If you ask a chef what ingredients they always have on hand, there’s a good chance that fish sauce will make the list. So, what is fish sauce exactly? This popular Asian condiment, made from fermented fish, works as a powerful flavor enhancer that can be used to give a bold umami boost to a variety of dishes. In other words, if you have fish sauce around you can be sure that your cooking will never come out bland. Now that we have your attention, here’s everything you need to know about this magic ingredient.
What is fish sauce?
As previously mentioned, fish sauce is a condiment and cooking ingredient made from fermented fish. According to the experts at Red Boat (aka makers of the famous fish sauce), fish sauce begins with fresh anchovies that are then covered in copious amounts of salt and left to ferment in vats for at least 12 months. Over the fermentation period, the fish breaks down completely and what remains is a very salty and pungent liquid that is filtered and bottled as—you guessed it—fish sauce.
What does fish sauce taste like?
If you’re not accustomed to cooking with the stuff, you’ll likely be taken aback and possibly turned off by the intensely funky (some might say offensive) aroma of fish sauce—but don’t fear the stink, friends. Much like soy sauce, the high concentration of glutamate in fish sauce accounts for its potent, savory flavor profile. However, fish sauce has a richer, deeper flavor compared to soy sauce. Plus, thanks to its anchovy base, fish sauce also boasts a briny and tangy taste that sets it apart. The takeaway? With just a couple drops of this stuff, you can add complexity and bold umami flavor to everything from stir-fry to soup.
What’s a good substitute for fish sauce?
We strongly suggest you drop everything and go buy a bottle of fish sauce, but for some—vegans, vegetarians and folks who couldn’t make it to the store, for example—that isn’t an option. If that’s the case, you’ll be relieved to know that there are several acceptable fish sauce substitutes.
If you have the time and inclination, try this recipe for homemade vegan fish sauce from Feasting at Home, which relies on dried mushrooms to achieve a similarly concentrated umami flavor and can be used as a 1:1 substitute for the real thing. For those in need of a simpler swap, The Food Substitutions Bible by David Joachim says that either fermented tofu or good old soy sauce can be used as 1:1 substitutes for the stuff. Finally, for those who are not in need of a vegan or vegetarian alternative, chef Nigella Lawson notes that a few drops of Worcestershire sauce will do the trick: This popular condiment actually contains anchovies and boasts a very similar flavor profile to fish sauce—just don’t overdo it, as Worcestershire sauce is also quite potent.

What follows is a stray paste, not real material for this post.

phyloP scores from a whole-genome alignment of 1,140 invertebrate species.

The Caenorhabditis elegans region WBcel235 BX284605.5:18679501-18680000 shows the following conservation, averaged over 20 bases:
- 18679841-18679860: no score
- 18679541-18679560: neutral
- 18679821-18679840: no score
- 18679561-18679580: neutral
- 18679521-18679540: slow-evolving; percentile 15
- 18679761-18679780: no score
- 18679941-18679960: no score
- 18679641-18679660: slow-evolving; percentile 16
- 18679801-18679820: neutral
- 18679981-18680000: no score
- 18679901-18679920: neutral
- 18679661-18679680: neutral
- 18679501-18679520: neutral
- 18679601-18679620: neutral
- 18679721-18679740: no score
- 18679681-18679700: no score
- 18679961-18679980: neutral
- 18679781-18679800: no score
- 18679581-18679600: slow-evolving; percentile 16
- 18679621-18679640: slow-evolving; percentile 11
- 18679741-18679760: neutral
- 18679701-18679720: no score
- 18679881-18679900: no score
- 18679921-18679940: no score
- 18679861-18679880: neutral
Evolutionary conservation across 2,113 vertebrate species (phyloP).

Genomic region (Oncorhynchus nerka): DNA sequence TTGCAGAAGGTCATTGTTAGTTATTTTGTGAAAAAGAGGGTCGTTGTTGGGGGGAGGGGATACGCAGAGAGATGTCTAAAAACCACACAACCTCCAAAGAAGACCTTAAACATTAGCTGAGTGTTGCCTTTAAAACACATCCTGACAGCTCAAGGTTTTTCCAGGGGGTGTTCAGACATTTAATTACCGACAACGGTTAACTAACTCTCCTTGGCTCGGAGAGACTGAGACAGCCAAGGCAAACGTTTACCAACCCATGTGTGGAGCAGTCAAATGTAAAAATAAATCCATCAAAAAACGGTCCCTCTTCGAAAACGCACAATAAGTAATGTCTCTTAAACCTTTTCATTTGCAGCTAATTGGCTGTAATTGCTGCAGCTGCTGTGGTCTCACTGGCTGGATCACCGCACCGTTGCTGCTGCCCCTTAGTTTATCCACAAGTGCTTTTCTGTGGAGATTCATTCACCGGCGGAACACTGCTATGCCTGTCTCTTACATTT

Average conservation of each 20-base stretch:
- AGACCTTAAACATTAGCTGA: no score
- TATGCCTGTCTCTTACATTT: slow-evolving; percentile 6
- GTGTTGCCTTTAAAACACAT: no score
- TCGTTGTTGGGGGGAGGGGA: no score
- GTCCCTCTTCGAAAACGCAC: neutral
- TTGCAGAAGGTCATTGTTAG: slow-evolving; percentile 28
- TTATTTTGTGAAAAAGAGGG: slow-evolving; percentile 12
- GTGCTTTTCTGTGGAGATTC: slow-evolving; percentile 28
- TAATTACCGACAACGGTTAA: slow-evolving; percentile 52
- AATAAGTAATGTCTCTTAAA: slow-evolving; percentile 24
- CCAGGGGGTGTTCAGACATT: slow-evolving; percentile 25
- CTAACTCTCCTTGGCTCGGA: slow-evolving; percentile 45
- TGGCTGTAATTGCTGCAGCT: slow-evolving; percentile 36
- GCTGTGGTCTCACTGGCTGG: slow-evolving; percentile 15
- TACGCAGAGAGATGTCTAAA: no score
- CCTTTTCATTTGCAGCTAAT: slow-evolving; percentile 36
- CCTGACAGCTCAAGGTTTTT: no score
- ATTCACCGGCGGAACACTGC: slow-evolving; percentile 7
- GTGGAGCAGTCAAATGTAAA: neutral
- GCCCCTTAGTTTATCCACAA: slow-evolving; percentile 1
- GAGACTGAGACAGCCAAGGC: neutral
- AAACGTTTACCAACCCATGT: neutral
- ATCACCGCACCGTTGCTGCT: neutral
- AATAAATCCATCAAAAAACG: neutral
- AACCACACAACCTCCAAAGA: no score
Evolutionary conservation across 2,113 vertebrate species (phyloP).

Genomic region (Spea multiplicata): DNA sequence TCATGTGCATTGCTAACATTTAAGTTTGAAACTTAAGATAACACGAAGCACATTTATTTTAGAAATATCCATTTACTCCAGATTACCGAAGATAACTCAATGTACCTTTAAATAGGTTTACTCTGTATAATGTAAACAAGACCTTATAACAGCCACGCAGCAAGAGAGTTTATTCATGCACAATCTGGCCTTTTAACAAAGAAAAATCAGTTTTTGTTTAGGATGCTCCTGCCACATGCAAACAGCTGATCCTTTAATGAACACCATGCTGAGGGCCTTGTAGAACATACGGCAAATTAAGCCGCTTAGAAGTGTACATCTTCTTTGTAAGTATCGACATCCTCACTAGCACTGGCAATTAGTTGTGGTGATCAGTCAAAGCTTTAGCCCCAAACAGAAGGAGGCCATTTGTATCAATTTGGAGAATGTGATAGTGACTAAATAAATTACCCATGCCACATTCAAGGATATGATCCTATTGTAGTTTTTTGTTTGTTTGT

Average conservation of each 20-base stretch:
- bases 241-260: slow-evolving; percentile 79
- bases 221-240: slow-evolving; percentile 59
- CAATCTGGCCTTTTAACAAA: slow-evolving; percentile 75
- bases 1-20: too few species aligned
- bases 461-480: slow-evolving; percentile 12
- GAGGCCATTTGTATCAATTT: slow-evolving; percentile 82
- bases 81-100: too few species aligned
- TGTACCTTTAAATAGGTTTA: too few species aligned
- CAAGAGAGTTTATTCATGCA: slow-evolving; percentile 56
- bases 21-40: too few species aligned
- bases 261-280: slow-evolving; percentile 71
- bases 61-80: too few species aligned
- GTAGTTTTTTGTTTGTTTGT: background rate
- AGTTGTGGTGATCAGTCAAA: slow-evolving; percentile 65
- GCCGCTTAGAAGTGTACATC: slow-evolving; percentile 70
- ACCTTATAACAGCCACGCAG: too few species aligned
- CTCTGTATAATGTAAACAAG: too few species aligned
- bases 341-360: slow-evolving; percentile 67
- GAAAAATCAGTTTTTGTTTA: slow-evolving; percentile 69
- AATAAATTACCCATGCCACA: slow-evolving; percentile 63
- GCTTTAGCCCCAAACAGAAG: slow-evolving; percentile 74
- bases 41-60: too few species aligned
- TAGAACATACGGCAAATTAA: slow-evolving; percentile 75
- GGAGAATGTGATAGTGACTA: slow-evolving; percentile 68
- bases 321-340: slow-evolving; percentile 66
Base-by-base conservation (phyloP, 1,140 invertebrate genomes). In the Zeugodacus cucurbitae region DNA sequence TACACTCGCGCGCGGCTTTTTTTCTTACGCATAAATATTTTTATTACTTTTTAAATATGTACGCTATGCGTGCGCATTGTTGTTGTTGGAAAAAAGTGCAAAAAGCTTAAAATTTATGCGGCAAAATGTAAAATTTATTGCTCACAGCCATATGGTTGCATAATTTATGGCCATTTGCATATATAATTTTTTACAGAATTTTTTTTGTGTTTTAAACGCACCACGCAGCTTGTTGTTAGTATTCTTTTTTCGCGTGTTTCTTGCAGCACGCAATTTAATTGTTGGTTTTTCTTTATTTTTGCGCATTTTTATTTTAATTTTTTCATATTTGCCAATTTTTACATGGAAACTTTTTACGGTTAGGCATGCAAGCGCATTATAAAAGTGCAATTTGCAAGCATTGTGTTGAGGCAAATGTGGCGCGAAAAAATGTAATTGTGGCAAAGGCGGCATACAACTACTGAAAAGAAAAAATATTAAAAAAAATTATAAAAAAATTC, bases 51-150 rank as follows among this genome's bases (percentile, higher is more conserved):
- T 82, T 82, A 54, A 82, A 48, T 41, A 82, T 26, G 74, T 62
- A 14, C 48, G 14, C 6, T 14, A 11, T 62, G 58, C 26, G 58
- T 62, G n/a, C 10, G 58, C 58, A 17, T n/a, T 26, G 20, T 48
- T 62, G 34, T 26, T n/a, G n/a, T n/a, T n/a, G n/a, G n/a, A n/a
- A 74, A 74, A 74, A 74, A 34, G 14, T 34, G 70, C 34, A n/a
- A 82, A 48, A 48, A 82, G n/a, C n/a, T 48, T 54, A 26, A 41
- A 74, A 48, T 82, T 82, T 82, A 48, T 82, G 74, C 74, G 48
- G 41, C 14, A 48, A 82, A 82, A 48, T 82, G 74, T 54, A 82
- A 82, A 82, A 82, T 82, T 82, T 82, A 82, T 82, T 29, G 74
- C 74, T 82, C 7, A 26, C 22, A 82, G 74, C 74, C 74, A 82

How to store fish sauce
The folks over at Red Boat recommend refrigerating opened bottles and using the contents within a year for optimal freshness. That said, they mention that opened and unopened bottles alike will fare just fine at room temperature, so fish sauce that has been stored in a dark pantry is still safe to use. Our suggestion: Buy two bottles of fish sauce (aka flavor sauce) the next time you go to the store—put the opened one in the fridge and let your back-up bottle hang out in the kitchen cupboard.
Where to buy fish sauce
Now that you’re dying to try fish sauce out in your own kitchen, you are probably wondering where you can buy the stuff. Good news: Fish sauce is widely available in the condiment aisle or Asian foods section at grocery stores. Of course, you can also have a bottle of chef-preferred Red Boat delivered directly to your door—and the same goes for Squid Brand fish sauce, a reliable option with a lower price tag.
How to use fish sauce
Although its pungent smell might lead you to believe otherwise, the savory, umami taste of fish sauce actually blends quite well with a variety of different foods. Of course, this condiment is a go-to flavor booster for Asian-inspired dishes of all sorts, but it can also be used in pasta dishes (think: roasted tomato bucatini) or as a marinade for meat, as seen in this recipe for lemongrass pork chops with carb-free yakisoba.